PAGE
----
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Twitter Will Pay You to Post Videos on Its Platform, Up to 70 Percent of Ad Revenue

by Staff Writers | The Web Writer Spotlight: Sep 2, 2016

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Twitter recently announced it is going to start splitting ad revenue with approved content "creators of all sizes" who post videos on its platform. The company said the process is as simple as "checking a box" prior to tweeting. Ads will run in front of video clips and Twitter will share a portion of the ad revenue with the creator.

The micro blogging site hopes this move toward sharing video ad revenues through its new Amplify Publisher Program will make it more competitive with other social networking platforms like YouTube and Facebook – two giants that have lately shifted their focus to not just video, but also live streaming. 

Individual content creators and publishers who are already producing video for platforms like YouTube, for example, may see this as an additional opportunity for revenue. All they need to do is post video they are already sharing on other platforms on Twitter as well. 

Twitter will give about 70% of ad revenue to content creators, making it an even better deal than YouTube, which shares 55% of ad revenue.

 

Video, Live Streaming Trend is Heating Up

 

YouTube is already a more established and more dominant platform than Twitter for those looking to raise some money through their video content. Actually, YouTube claims viewings of live video on its platform jumped by 80% over the last year, according to a report in The Financial Times (FT).

The video company’s most popular live video in the UK was the UEFA Champions League final, which YouTube claims attracted 2.2 million viewers.

Neal Mohan, head of product at YouTube, told the FT that the number of live streams posted on the Google-owned platform also grew by 130% over the same time period, reflecting YouTube’s renewed focus on real-time content.

“When consumers think about video, whether that’s on-demand or live, they think of YouTube. Live is one part of the picture," said Mohan.

Mohan also pointed out that video can still make money even when it's no longer live, adding that YouTube's "creators" are paid "hundreds of millions of dollars" annually, with payouts rising by 50% every year. This is one of the key areas the video site distinguishes itself from competitors.

It goes without saying that YouTube's dominance in online video means that it has an edge over other Silicon Valley powerhouses like Facebook and Snapchat, which are also chasing the live broadcasting market as user appetite for watching live videos online increases.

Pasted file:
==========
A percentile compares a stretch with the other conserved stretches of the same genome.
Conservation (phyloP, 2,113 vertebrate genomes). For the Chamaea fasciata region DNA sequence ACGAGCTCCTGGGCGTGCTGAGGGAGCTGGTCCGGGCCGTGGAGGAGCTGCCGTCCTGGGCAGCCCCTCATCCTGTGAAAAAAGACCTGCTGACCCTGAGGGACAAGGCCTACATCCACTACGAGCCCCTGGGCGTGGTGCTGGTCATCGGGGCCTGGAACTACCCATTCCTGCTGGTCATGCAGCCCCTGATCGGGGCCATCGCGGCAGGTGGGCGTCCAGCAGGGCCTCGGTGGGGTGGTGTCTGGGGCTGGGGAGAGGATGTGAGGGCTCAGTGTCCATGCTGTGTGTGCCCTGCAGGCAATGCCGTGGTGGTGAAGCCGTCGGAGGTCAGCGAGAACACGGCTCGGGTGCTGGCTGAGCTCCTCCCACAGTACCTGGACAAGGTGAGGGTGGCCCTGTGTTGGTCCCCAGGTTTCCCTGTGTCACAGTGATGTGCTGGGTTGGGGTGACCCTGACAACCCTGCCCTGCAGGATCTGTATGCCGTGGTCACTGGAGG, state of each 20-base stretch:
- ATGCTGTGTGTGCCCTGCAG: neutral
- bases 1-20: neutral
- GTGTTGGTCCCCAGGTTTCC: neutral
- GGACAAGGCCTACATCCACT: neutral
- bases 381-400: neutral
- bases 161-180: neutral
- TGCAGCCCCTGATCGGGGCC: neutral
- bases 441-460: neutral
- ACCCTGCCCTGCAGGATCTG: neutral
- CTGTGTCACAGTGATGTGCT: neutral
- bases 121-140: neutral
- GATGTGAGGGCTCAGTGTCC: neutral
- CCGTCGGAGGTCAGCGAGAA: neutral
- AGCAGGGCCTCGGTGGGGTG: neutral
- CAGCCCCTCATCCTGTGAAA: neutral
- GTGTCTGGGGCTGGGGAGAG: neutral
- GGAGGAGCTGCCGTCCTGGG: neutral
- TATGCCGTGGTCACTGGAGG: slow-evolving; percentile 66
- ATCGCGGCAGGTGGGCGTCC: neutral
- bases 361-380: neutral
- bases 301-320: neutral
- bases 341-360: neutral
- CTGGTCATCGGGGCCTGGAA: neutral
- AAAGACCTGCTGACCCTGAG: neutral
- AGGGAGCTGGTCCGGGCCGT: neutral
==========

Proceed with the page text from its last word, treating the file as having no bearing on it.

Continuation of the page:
Facebook Live Video also Growing

 

Facebook has previously said that users watch live videos three times longer than non-live videos. It has consequently made aggressive moves to ensure it has sufficient engaging content on its live video service, including paying media companies and celebrities to broadcast live onto its Facebook Live tool.

Facebook Live was launched August, 2015 and outlets in the U.S. and U.K. have been experimenting with it extensively. CNN used the service to stream its presidential debate in October and the Guardian has used Facebook Live to report from events such as the junior doctors’ strike. Facebook Live, like YouTube, also shares about 55% of ad revenue with publishers.

“We’re investing in live video as we think it’s a great fit for our platform – more and more people are choosing to watch and share live video on Facebook because it is personal, real-time and authentic,” a Facebook spokesperson said.  

However, Tim Mulligan, senior analyst at Midia Research, a boutique media and technology analysis company that works with some of the biggest global companies and early stage startups, has noted that: "While Facebook is paying professionals to start using its platform, YouTube’s pros have already built up highly engaged audiences. Content creators are what will define who wins in this battle of live video."

 

Twitter, Viable Option for Making Money with Live Video?

 

Content creators and publishers already know they can make money with video on YouTube and Facebook, whereas Twitter could be seen as more of a risk at this point. However, there’s no rule stating that everyone has to choose only one platform for their online videos. In fact, many online content creators and businesses already use more than one social networking platform to reach their audience.

So, Twitter doesn’t have to convince people to leave YouTube, Facebook or any other platform for that matter. It just needs to convince them to use Twitter in addition to those platforms. And it would seem Twitter is determined to do just that.

The micro blogging site also announced new tools for posting video, with a new unified media library, tweet scheduling and planning capabilities. It has also already snapped up live video up-start Periscope and bagged a deal with the NFL to exclusively live stream Thursday night matches.

See Also: Online Video Surges, Publishers Clamor for Access to this Growing Revenue Stream.

Image Credit: hankenstein/flickr

 

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